News By/Courtesy: Akanksha Dash | 23 May 2020 13:25pm IST


  • The court said every person has the right to decent burial
  • No scientific basis behind petitioner's plea
  • Court dismissed it imposing no costs

A petition filed by the residents of Bandra in Mumbai against the decision of Municipal Corporation of Greater Mumbai in using cemeteries in the locality for the burial of COVID-19 victims was dismissed. This decision was given by a division bench of Bombay High Court comprising of the Chief Justice of Bombay High Court Dipankar Datta and Justice SS Shinde. They held that there exists no scientific data supporting the claims made by petitioner that the “virus is transmitted through burials and held that the Corporation had the authority to grant such permission and demarcate cemeteries accordingly.”
There is a right existing to make sure every person gets decent disposal of their body after their death, it is the right to a decent burial and forms part of Article 21. The Court upheld this right calling the petitioners “insensitive.”
"Right to a decent burial, commensurate with the dignity of the individual, is recognized as a facet of the right to life guaranteed by Article 21 of the Constitution. There is, thus, no reason as to why an individual who dies during this period of crisis because of suspected/confirmed COVID-19 infection would not be entitled to the facilities he/she would have otherwise been entitled to but for the crisis", the Court stated.
The Court observed that this is a case “fit for imposing exemplary costs” However, keeping in mind the fear of COVIS-19 spreading, no cost will be imposed. The court directed MCGM to ensure strict compliance of guidelines for the burial of bodies of Covid-19 victims.
The permission to bury bodies in the three kabristans had been granted by the Municipal Corporation of Greater Mumbai on April 9. Subsequently on the 13th of April, the few of the residents of the area surrounding the kabristans started their protests against the burial of bodies in those cemetery grounds. The police had to lock the gates of the cemetery. The residents reasoned that there might be an outbreak of COVID-19 in the areas adjoining the cemeteries due to the burial of infected victims.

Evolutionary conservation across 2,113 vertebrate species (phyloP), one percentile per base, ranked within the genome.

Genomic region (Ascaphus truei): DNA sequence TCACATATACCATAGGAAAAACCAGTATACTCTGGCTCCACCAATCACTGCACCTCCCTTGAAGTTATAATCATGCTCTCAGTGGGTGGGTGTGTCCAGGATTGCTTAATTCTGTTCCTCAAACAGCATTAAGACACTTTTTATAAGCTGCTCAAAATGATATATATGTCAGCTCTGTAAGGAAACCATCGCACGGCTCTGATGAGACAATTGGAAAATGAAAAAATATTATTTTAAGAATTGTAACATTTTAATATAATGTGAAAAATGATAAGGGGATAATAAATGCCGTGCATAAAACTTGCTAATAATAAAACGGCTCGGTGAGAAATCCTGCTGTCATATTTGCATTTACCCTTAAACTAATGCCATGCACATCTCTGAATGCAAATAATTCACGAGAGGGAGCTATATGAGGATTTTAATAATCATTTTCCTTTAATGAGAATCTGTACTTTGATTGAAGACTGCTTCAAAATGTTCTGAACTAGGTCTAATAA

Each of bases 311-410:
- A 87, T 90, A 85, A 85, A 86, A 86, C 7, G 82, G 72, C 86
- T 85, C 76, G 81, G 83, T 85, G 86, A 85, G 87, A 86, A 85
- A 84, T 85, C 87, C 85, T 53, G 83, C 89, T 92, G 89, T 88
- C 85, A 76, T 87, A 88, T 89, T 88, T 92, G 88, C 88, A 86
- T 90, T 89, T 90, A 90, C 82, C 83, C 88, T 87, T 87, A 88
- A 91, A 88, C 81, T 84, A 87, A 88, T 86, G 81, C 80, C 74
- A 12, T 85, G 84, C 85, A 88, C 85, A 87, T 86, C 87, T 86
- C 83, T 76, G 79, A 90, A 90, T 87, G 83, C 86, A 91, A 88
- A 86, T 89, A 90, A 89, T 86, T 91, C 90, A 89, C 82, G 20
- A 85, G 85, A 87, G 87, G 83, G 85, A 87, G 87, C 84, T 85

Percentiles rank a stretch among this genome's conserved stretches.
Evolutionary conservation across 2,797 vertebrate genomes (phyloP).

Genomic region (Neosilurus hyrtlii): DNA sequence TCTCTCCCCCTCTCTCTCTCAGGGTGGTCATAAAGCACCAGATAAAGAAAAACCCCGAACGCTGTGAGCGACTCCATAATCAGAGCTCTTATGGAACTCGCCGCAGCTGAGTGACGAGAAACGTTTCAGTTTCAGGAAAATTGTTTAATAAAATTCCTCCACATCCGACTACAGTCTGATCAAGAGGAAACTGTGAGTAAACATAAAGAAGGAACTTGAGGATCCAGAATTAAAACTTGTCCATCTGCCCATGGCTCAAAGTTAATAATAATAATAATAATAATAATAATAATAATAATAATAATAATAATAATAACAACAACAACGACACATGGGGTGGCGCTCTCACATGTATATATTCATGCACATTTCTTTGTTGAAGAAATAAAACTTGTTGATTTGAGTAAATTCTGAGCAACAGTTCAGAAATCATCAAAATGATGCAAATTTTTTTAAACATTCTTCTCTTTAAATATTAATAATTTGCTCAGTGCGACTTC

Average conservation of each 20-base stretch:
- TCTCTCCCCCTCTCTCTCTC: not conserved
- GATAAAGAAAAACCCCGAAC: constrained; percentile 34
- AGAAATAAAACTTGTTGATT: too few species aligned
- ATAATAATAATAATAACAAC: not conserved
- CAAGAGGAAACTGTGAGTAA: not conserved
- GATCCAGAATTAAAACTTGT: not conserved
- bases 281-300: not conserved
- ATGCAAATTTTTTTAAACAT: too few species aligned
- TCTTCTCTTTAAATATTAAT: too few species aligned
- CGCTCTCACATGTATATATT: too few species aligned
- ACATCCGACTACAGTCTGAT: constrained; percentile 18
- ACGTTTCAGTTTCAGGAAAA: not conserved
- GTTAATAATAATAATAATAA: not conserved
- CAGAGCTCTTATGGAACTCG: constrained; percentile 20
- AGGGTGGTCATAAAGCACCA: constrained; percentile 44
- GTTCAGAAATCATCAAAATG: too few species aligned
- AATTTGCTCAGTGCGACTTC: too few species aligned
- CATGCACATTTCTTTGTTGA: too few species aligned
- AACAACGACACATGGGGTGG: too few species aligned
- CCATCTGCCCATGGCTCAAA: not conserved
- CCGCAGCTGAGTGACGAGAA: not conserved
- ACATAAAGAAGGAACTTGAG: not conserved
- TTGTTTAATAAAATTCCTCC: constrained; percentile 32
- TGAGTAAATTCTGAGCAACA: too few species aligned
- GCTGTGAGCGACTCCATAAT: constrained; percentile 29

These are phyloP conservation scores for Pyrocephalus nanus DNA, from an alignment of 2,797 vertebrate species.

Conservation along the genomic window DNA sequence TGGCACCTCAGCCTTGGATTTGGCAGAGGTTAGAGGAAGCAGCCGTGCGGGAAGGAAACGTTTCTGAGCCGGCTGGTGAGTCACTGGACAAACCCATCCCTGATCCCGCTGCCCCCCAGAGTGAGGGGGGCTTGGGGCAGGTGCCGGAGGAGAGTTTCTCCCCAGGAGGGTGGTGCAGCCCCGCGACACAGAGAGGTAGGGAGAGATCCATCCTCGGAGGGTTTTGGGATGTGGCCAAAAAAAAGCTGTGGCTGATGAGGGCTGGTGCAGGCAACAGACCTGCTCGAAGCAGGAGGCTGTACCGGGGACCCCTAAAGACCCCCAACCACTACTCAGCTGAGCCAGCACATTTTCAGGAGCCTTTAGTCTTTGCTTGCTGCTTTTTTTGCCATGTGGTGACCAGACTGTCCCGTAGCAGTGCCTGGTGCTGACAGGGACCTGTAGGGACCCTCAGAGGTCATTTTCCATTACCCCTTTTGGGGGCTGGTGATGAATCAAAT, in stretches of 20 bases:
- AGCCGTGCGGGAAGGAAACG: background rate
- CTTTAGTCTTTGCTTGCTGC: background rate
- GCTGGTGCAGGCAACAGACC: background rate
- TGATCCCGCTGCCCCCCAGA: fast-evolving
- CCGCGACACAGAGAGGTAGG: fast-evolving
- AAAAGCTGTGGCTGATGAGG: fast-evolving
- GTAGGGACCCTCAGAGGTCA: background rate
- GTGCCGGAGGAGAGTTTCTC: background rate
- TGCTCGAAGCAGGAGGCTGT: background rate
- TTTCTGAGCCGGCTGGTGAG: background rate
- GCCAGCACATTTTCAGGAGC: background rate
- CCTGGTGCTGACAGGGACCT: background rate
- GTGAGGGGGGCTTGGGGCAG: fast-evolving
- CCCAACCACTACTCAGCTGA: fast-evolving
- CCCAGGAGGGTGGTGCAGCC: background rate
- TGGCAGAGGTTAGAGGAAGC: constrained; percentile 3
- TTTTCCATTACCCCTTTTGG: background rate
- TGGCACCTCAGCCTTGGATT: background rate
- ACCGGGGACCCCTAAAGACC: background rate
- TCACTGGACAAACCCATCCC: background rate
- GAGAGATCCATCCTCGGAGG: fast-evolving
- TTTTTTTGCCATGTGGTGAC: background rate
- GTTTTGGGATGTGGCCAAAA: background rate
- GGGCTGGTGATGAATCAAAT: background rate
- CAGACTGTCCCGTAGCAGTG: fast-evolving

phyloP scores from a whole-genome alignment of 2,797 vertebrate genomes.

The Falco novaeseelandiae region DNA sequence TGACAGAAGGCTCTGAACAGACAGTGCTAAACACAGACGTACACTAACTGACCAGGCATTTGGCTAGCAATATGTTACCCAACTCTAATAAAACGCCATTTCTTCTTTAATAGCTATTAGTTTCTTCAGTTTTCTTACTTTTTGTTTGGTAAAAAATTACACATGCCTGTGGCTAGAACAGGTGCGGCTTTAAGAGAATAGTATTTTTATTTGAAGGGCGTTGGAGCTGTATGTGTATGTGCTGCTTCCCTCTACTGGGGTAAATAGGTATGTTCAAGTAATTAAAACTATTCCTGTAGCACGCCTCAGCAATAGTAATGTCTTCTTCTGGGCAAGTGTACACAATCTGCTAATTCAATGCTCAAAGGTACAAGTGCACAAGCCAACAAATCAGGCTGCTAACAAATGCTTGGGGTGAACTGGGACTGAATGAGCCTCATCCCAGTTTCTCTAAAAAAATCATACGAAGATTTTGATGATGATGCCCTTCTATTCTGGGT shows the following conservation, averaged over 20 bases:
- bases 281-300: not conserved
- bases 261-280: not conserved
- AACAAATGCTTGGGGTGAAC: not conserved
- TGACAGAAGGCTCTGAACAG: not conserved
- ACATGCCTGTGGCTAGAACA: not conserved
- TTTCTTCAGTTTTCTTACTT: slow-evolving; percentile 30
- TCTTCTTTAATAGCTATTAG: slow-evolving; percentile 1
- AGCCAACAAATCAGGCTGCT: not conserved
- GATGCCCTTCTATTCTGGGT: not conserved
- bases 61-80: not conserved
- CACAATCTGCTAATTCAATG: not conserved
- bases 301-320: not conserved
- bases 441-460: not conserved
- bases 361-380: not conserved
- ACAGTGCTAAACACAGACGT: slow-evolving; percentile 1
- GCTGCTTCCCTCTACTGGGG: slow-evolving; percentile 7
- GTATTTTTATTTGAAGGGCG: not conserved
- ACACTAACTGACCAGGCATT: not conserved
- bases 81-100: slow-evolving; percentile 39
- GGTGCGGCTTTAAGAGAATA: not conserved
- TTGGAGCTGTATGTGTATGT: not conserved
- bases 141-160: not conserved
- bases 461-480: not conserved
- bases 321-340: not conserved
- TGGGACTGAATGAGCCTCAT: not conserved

Following this, Pradeep Gandhy approached the HC for relief but was denied relief. This was on April 27. Subsequently, he appealed to the SC who directed the HC to decide on this petitioner’s plea within 2 weeks.
The plea was opposed by the Respondent MCGM by filing an affidavit stating that:
"It is well established and declared by the World Health Organization (WHO) that the Covid-19 virus is not air bound and hence transmission of the virus to other people staying in the vicinity of the burial ground is highly impossible. The transmission cannot happen unless people in the locality come in direct contact with the body brought for burial or cremation. Direct contact of people staying in the locality with a body is impossible, as it is wrapped in plastic by hospital staff before handing it over to relatives for the last rites."
Also, intervention applications were filed by the trustees of three masjids around the burial ground. The Kabristan Trustees opposed the plea stating that the petitioner could not prove his claims through any scientific evidence plus due process was being followed in disposing of such bodies.
The bench accepted the Respondent’s submission and the intervenors’ applications and dismissed the petition stating that there is no scientific evidence backing the claims and as long as the MCGM follows proper protocol in burying the bodies, no intervention is needed.

Section Editor: Pushpit Singh | 23 May 2020 15:58pm IST

Tags : covid-19, burial, cemetery

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